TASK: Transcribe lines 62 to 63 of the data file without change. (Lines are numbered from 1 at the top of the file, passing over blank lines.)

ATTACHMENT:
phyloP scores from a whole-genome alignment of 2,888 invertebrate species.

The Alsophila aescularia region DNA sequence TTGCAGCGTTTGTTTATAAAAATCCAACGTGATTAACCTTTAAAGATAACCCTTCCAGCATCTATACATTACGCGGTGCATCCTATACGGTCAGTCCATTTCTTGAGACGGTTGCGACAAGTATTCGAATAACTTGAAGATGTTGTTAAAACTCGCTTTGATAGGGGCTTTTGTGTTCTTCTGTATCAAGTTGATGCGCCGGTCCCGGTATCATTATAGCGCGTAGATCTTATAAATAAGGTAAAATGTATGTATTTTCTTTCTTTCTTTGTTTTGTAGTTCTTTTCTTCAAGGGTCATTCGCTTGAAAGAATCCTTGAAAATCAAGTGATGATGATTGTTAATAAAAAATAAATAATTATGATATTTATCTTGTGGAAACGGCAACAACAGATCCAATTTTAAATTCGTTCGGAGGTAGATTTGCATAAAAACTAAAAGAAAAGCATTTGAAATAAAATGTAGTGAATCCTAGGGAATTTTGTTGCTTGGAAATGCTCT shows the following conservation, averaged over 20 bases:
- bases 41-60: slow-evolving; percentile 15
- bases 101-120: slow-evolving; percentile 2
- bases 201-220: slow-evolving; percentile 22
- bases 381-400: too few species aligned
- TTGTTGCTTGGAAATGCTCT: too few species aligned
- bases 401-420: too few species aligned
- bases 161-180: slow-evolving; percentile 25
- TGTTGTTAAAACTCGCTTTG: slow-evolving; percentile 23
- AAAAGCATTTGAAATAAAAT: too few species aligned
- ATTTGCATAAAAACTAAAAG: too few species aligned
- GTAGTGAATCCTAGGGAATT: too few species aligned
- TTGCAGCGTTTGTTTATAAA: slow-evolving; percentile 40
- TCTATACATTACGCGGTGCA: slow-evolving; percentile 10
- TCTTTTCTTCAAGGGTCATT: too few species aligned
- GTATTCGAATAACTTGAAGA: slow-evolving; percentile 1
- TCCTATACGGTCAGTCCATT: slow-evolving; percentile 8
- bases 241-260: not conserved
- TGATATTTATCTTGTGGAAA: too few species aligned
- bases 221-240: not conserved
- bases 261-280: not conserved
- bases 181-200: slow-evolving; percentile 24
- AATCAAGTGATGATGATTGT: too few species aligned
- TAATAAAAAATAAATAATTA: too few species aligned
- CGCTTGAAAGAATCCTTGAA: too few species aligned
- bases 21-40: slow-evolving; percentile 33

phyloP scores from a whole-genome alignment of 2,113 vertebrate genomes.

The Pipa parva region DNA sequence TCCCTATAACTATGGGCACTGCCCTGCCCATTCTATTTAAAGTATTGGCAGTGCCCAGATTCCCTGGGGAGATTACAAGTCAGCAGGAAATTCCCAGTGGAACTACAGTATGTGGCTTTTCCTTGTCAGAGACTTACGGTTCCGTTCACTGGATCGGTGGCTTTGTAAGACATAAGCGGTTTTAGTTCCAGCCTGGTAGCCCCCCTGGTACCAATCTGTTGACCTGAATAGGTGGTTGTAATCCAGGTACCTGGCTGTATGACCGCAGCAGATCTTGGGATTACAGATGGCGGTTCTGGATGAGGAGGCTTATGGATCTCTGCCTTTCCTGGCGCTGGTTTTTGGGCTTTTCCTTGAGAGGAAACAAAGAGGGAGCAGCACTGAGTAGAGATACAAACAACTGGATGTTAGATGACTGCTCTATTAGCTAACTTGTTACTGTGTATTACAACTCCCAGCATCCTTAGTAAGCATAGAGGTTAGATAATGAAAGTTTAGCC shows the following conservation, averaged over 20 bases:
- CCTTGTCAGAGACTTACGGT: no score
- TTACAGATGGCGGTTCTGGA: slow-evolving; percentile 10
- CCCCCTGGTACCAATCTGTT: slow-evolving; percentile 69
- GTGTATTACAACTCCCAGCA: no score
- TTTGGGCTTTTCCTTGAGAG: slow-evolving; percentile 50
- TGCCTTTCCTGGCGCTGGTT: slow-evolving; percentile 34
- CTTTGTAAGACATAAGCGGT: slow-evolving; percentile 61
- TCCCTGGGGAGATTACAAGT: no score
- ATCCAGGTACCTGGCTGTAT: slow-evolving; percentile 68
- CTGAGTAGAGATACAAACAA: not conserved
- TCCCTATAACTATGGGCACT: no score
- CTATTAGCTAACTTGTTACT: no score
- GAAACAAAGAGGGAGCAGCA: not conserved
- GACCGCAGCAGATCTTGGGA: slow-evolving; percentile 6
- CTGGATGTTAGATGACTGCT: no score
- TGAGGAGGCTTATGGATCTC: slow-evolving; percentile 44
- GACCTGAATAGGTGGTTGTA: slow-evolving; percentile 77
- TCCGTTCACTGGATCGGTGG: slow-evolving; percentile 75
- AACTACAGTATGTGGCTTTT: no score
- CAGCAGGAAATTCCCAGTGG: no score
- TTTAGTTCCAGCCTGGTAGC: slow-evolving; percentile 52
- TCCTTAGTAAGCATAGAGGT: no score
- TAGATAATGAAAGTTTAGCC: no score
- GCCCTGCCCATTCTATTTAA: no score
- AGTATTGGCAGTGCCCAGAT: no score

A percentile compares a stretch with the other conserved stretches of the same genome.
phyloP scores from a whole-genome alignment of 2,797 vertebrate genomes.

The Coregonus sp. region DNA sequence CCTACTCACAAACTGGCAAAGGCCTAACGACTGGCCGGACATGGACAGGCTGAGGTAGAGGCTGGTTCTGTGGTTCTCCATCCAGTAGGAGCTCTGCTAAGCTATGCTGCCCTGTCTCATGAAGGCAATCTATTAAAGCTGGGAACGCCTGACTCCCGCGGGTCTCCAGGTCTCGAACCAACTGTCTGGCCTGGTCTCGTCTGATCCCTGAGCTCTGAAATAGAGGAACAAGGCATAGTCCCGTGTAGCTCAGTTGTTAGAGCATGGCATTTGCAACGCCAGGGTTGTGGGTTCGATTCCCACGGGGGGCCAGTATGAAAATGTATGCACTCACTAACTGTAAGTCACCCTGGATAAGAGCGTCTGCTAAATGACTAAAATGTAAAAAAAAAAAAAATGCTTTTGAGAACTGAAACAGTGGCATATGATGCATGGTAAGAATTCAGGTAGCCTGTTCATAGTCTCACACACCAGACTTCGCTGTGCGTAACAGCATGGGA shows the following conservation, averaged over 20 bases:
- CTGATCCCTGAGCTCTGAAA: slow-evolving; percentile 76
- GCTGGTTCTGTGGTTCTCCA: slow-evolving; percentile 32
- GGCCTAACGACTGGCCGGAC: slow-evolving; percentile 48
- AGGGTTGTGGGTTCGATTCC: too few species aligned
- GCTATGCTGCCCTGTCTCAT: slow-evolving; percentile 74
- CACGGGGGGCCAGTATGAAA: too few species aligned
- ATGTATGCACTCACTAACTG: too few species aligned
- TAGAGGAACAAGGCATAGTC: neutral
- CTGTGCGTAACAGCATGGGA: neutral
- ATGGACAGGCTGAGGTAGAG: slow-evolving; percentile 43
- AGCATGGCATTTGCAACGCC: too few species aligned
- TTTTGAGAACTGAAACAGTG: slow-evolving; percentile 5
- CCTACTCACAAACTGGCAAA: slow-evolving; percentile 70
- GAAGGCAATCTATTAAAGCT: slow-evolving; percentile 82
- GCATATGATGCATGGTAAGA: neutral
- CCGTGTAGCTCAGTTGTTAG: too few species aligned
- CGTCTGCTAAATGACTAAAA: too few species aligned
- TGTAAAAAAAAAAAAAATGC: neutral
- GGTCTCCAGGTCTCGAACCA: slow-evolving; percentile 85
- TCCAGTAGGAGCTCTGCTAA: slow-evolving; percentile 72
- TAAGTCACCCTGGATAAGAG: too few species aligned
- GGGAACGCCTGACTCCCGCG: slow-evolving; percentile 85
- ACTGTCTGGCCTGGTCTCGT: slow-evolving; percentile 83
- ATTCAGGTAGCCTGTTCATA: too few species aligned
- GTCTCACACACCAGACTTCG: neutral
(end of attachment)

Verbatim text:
- GCTATGCTGCCCTGTCTCAT: slow-evolving; percentile 74
- CACGGGGGGCCAGTATGAAA: too few species aligned